“The most important thing any service member needs to do is ensure that there is a valid military clause written in the lease before they sign it,” says Brian Birdy, President of Bird Properties in San Antonio and the 2016 National Treasurer for the National Association of Residential Property Managers.

“This allows them to end the lease with a 30-day notice with a copy of valid PCS orders that move them out of the county they are stationed at. Once they have an idea that they will be getting PCS orders they need to start communicating with their property manager or landlord. Most will require a physical copy of the orders to start the process of exiting the home.”

If you own your home

Homeowners, on the other hand, have to decide whether or not to become landlords. If you do decide to rent out your home, Birdy strongly recommends hiring a property manager.

“The biggest problem for services members who want to rent out their home is that they try to do it themselves,” he says. “I have seen it many times where they think they have found a good tenant, then once overseas all the problems start, and they are too far away to solve them. These problems always cost the homeowners money, and in most cases more than the cost of a professional property manager’s services.”

Birdy says families should begin looking for a property manager early on because making the transition to landlord takes time.

He points out three things new landlords will need to consider—none of which can be done in a hurry:

  1. A home insurance policy must change from a homeowners policy to a dwelling policy, and a public liability policy must be set up to cover property damages or any potential injuries the new tenant might suffer.
  2. Warranty information is critical—both for the home itself and for any appliances left behind.
  3. A contact person—possibly with power of attorney—must be chosen to make management decisions.

“The most important thing to remember, whether you are looking to rent a home, or to rent out your home: Read the contract and understand what you are signing,” Birdy says.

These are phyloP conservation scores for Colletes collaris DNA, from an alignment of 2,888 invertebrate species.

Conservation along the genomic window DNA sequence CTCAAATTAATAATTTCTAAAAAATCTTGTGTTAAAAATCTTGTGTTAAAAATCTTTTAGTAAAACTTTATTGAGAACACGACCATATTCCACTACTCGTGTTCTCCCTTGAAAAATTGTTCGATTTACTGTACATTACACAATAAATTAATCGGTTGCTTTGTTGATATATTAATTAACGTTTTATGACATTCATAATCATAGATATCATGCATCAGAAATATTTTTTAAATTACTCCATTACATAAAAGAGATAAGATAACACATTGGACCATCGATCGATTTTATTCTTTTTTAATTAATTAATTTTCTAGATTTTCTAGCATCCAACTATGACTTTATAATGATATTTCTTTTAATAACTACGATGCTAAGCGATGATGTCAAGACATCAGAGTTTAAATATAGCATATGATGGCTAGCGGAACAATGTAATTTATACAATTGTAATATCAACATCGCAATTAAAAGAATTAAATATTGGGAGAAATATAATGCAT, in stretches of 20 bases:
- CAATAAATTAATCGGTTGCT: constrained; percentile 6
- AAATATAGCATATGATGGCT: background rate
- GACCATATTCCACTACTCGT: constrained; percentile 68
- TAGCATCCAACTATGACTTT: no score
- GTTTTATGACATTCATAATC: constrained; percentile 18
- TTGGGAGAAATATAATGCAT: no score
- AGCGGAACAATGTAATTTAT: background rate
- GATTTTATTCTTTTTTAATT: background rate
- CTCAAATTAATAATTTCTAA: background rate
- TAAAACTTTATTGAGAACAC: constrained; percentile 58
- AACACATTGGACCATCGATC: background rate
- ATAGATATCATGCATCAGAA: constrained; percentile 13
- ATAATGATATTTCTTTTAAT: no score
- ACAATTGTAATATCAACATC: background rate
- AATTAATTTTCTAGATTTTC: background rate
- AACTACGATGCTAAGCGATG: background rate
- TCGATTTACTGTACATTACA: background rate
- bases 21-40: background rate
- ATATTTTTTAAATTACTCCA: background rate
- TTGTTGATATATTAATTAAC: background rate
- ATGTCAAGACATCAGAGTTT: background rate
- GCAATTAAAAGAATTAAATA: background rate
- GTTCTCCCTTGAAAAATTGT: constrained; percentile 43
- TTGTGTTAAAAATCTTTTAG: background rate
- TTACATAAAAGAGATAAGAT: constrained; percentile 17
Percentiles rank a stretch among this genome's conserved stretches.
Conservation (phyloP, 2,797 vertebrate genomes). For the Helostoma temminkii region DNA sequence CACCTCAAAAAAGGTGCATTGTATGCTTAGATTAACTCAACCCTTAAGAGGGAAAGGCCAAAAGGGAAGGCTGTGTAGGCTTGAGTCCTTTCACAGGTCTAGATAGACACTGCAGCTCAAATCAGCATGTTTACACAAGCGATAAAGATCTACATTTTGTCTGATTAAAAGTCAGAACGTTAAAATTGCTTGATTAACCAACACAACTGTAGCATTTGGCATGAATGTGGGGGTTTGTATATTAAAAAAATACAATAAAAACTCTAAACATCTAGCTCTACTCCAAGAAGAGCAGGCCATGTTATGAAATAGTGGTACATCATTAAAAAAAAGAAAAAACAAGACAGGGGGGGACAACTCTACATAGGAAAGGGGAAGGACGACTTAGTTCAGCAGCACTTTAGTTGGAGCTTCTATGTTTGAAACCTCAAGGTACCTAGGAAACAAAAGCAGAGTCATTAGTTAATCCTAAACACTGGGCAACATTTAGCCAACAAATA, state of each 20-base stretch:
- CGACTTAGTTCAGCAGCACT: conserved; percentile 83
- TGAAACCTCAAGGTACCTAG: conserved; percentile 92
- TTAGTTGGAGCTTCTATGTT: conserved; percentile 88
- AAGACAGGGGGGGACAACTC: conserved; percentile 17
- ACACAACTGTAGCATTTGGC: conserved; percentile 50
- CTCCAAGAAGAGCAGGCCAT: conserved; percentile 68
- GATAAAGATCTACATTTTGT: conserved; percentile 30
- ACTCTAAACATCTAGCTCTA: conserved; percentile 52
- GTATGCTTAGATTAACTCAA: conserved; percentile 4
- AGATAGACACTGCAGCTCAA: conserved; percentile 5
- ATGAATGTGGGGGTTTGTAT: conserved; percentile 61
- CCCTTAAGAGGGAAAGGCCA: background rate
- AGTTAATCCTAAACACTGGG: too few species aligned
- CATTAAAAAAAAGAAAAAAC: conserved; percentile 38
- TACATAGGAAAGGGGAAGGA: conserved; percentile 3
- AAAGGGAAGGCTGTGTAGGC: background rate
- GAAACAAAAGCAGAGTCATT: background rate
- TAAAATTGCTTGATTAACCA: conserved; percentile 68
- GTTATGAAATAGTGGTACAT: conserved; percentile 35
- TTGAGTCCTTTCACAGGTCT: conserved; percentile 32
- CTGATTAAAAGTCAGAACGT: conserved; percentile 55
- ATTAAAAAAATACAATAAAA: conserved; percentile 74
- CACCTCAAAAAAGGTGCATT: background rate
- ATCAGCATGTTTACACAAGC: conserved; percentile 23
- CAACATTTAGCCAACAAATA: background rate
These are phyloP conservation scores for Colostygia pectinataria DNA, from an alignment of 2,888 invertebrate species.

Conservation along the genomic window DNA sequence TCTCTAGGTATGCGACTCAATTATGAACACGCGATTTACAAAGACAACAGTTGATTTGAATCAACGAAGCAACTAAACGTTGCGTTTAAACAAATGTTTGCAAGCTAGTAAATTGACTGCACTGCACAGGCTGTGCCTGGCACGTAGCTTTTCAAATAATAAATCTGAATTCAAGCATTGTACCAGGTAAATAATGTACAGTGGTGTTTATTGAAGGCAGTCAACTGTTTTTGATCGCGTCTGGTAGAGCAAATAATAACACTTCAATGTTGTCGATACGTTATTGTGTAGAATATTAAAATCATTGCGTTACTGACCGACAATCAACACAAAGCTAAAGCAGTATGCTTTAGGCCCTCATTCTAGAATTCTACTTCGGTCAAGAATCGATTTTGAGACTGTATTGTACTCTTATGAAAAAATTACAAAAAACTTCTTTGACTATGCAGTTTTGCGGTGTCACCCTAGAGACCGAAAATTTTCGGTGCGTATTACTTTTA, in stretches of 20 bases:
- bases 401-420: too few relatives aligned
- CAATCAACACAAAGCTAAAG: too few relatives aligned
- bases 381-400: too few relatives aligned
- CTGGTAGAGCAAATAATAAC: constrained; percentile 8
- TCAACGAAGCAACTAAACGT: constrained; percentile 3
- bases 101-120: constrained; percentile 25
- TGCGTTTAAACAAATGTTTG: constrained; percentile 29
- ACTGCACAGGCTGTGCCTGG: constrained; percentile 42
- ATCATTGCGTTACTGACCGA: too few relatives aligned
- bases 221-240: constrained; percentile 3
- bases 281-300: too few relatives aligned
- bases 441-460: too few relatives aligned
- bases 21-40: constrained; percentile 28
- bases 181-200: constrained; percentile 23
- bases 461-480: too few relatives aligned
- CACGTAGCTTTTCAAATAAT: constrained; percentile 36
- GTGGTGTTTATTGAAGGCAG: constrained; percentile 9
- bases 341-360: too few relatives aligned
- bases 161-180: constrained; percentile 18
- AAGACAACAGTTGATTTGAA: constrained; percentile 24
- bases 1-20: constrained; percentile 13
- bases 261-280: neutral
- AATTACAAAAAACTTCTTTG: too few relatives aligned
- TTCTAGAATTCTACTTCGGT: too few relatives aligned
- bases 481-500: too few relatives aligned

Here are a couple of bookmark-worthy resources if you plan to rent out your home while overseas:

boy in sand

How Families Can Feel at Home Wherever They Go

Once your family arrives at your new duty station, it’s important to make your new home feel, well, like home. Having a home that feels familiar will go a long way toward helping everyone make the transition to life in another country.

Weight limits permitting, ship over Christmas lights, Halloween decorations (you probably won’t find many Halloween decorations abroad), family photos, or anything else that makes you feel at home.

“Make your home your sanctuary, your oasis,” says Kara, who writes at The Hippy Milspouse and is currently living in Korea. “You can’t control the outside world. Your duty station might not be your bohemian heaven, but your home can be. Decorate your home with the things you love, let it reflect everything that makes you feel alive, safe, and at home. Even if it’s just a corner of your home that’s perfectly you, make your home reflect your inner peace. Your own welcoming, bohemian hideaway.”

One last tip: Amid all the stress and struggle of packing up and moving your family to a new country, it’s important to pause, take a breath, and let yourself be excited for your upcoming adventure.

Headed to Korea or Japan? You’ll eat better than you could have ever imagined.

Headed to Bahrain? The beaches are out of this world.

Headed to Germany or Spain? “Even if you did not choose or don’t want to go, there are people every day trying to figure out how to make their own European Dream Vacation a reality, and yet you get to live it!”  writes LeAnna Brown at Jo, My Gosh.

“Remember that while of course there may be tough times figuring out a foreign land, that you are so fortunate for this opportunity,” says Brown, who has also written a book on what you should do if you’ve received overseas PCS orders. “Most people don’t ever even get to consider a weekend jaunt over to France or a cruise to the Greek Isles, yet that is a very real possibility for you!”

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©wavebreakmediamicro/123RF Stock Photo, Eric Rothermel, ©warrengoldswain/123RF Stock Photo, Matthew Wiebe, Grant Benton